Wall Street firms have been exiting liberal states in favor of those in the Sun Belt, opting for regions that have significantly lower crime, lower taxes and lower cost of living.
According to a recent Bloomberg report, firms that collectively manage $2 trillion in total assets have departed from the states of California and New York in recent years for states in the Sun Belt, including Florida and Texas.
In the three years leading up to March of 2023, there were 370 major investment firms that have a total of $2.7 trillion in assets under management that have relocated their headquarters from these two states. That number represents 2.5% of all the assets that are managed by various investment firms in America.
States such as Tennessee and North Carolina saw companies that have more than $600 billion in assets under management relocate to their states. This was fueled in large part to AllianceBernstein moving to Nashville, Tennessee, from New York, and Allspring Global Investment moving to Charlotte, North Carolina, from San Francisco.
Other major moves include Charles Schwab moving its headquarters from San Francisco to Dallas, Ken Griffin’s Citadel moving from Chicago to Miami, DoubleLine relocating to Tampa from Los Angeles, and both ARK Investment and Icahn Capital Management moving to Florida from New York.
Bloomberg reported that all of these moves are having a significant effect on the tax revenue base for both New York and California, in addition to the career prospects that professionals in the financial industry have.
According to the report, 33% of all U.S. jobs in the financial industry were located in New York in 1990, but that share dropped all the way to 17.6% in 2022.
In addition to the tax revenue and industry jobs being hurt, the moves by these financial firms is significantly affecting commercial real estate in major markets such as Boston, Chicago, Los Angeles and New York. That compounds a problem that already existed, thanks to the emergence of work-from-home options.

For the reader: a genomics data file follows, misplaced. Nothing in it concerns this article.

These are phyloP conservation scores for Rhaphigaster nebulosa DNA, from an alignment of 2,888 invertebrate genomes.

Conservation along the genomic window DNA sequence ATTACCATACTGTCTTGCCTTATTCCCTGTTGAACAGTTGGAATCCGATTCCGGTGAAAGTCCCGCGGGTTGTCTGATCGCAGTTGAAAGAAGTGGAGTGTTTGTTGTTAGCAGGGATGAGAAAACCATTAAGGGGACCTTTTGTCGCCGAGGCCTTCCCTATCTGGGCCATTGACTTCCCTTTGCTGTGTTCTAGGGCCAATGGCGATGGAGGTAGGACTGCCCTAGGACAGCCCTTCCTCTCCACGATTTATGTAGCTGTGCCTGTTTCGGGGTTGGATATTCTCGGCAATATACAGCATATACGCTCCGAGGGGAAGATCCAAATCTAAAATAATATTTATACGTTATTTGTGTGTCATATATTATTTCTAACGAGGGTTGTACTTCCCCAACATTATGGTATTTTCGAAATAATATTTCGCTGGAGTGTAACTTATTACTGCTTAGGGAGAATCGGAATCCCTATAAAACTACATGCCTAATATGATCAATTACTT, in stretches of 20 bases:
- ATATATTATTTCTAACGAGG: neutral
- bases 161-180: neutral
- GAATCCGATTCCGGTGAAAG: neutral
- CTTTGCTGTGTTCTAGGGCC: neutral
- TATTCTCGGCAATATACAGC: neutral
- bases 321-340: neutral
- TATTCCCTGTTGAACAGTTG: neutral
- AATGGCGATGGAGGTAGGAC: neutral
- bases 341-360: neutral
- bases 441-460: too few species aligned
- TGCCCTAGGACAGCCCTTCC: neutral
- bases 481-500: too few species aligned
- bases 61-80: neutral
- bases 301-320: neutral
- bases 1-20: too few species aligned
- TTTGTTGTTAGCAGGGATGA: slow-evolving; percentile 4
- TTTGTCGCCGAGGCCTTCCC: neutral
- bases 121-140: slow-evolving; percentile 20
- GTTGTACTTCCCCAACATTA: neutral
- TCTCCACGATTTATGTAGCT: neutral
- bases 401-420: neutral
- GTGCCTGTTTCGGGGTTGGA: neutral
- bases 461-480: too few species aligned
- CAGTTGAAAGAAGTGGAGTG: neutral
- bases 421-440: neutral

The Brookings Institution’s interim president Amy Liu, who is also a researcher on urban policy, recently commented:
“The Sun Belt is continuing to change – no longer just a place of traditional industries like oil and gas, no longer just focused on tourism or the retirement community. These pandemic moves reinforce that the major metros in these states are certainly becoming a destination for new industries.”
Some of the leaders of these financial firms also much prefer to live in states that lean Republican. States such as Florida and Texas, for instance, have moved to reinstate legal migration, recalibrate initiatives around green energy and diversity, and restrict abortions in later terms of pregnancy.
Some also prefer not being looked at as crazy or out of line just for sharing an honest opinion. This is what David Blumberg, a member of the global network of high-net-worth individuals called Tiger 21 referred to recently when he commented on his recent move from California to Florida:
“People don’t drop cocktail glasses at a party just because you said something.”